Modes of instruction are never context free. Online instruction is better in some places than in others. The NEA argued that “laptops cannot replace ‘caring, competent’ adults in the classroom.” That is easy to say for good schools. But what about the bad ones? There is a real possibility that students with laptops could learn more than sitting dumbfounded before an incompetent time-serving hack or being forced to attend a drug-ridden and dangerous learning environment.
The lack of good teachers was at first assumed to spring from a paucity of resources. For the longest time the educational ‘reformers’ have defined the problem in terms of the lack of money. Back in 1991, Time Magazine quoted education expert Jonathan Kozol who argued that social policy during the Reagan-Bush era “has been turned back almost 100 years.” The problem he argued was “local control”. To make education better the government had step in to equalize the funding. Even then “fairness” was the panacea to everything. Another said, “Our kids would fly if we had resources similar to the rich districts”.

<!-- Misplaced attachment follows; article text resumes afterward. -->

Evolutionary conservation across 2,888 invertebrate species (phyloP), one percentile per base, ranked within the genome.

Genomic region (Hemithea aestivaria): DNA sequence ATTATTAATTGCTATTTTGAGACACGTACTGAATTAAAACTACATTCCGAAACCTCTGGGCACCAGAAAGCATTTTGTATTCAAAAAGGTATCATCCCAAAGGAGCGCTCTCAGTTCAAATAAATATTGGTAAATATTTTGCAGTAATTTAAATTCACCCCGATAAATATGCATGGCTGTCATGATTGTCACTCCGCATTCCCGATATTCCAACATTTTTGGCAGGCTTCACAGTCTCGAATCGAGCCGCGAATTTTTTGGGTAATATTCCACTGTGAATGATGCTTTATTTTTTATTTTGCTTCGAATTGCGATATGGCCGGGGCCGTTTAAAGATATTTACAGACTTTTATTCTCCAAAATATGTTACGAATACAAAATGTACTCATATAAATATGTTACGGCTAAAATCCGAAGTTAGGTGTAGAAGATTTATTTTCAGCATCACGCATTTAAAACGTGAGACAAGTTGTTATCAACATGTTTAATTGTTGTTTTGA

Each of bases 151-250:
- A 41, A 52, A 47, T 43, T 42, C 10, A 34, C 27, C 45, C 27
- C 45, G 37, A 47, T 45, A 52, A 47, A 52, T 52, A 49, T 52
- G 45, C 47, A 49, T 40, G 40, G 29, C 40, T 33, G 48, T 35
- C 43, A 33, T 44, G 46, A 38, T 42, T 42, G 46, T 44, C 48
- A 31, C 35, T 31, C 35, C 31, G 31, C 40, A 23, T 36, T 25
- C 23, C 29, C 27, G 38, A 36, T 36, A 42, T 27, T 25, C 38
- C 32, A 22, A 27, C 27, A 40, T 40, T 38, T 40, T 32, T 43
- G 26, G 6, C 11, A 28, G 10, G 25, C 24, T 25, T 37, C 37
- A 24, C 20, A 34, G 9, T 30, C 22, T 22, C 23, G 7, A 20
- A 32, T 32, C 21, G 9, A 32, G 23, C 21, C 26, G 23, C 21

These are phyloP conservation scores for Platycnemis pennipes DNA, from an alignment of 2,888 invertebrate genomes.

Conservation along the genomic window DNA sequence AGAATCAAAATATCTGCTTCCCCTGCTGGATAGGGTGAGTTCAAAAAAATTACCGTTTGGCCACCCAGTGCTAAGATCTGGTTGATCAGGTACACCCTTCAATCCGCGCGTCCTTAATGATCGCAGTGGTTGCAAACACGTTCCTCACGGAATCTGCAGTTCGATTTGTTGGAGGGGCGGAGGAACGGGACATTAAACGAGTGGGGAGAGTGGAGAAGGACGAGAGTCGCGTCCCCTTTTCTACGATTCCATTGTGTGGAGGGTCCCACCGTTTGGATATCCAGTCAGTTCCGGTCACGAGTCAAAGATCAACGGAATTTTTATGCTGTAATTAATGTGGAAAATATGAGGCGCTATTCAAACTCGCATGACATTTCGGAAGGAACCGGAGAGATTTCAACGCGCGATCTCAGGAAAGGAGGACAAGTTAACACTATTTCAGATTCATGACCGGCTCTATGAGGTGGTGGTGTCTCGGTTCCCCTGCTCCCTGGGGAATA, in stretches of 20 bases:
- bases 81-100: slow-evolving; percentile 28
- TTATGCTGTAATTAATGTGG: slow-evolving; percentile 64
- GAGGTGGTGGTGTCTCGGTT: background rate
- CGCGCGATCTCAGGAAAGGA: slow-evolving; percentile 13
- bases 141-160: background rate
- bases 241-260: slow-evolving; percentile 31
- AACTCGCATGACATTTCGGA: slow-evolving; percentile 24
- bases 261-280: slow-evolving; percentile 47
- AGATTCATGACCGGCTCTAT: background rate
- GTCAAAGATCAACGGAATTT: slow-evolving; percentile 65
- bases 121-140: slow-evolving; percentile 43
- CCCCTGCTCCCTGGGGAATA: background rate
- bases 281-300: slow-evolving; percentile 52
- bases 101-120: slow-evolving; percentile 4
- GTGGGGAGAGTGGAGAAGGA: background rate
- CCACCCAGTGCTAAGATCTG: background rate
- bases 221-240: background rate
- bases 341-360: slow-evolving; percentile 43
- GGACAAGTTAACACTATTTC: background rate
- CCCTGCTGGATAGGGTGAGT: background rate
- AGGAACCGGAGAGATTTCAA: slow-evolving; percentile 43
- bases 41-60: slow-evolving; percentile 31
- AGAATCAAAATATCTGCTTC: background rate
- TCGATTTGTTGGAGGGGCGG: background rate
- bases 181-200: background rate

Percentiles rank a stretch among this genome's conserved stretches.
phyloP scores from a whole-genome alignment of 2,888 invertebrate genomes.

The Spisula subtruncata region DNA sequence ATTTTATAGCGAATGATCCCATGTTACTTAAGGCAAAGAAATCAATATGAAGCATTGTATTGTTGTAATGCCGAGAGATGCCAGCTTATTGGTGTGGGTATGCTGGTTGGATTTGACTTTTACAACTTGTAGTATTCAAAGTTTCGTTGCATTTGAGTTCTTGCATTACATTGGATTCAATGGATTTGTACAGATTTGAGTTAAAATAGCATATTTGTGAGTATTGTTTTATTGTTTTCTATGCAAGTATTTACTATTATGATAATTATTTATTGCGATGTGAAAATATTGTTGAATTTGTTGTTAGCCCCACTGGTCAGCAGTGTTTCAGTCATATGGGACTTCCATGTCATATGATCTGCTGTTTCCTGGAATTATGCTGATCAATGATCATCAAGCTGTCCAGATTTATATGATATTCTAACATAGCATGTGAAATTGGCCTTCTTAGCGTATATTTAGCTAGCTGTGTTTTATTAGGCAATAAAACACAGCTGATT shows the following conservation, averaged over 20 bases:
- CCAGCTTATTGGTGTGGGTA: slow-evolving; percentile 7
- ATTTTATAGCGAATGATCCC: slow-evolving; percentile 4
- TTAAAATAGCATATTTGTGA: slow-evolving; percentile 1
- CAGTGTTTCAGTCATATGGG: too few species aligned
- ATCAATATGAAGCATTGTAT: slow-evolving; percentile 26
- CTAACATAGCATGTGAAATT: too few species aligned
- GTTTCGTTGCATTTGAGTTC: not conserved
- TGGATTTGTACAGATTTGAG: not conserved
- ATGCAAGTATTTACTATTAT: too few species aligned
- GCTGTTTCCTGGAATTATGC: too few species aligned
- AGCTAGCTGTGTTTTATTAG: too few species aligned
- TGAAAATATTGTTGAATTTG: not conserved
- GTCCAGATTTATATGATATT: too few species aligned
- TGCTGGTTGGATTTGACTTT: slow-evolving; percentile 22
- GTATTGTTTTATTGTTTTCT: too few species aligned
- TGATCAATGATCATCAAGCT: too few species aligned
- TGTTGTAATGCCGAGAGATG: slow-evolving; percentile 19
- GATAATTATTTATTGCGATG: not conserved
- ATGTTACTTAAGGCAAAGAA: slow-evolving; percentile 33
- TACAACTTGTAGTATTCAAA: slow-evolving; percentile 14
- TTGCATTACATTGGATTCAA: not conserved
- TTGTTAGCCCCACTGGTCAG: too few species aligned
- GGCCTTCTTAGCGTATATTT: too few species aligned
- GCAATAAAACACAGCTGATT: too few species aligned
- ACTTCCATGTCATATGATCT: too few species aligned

So they set about spending more money than ever. But the kids never flew. Although public and elementary student per capita spending has risen in constant 2008 dollars from $7,858 in 1991 to $10,441 in 2008, the US finds itself lagging behind such countries as China, Finland, Japan, The Netherlands, Canada and South Korea, even though it spends more than most of these countries. The problem, according to the Christian Science Monitor, is bad teachers. “Almost half of its K-12 teachers come from the bottom third of college classes.” Apparently more money doesn’t necessarily mean you get better teachers.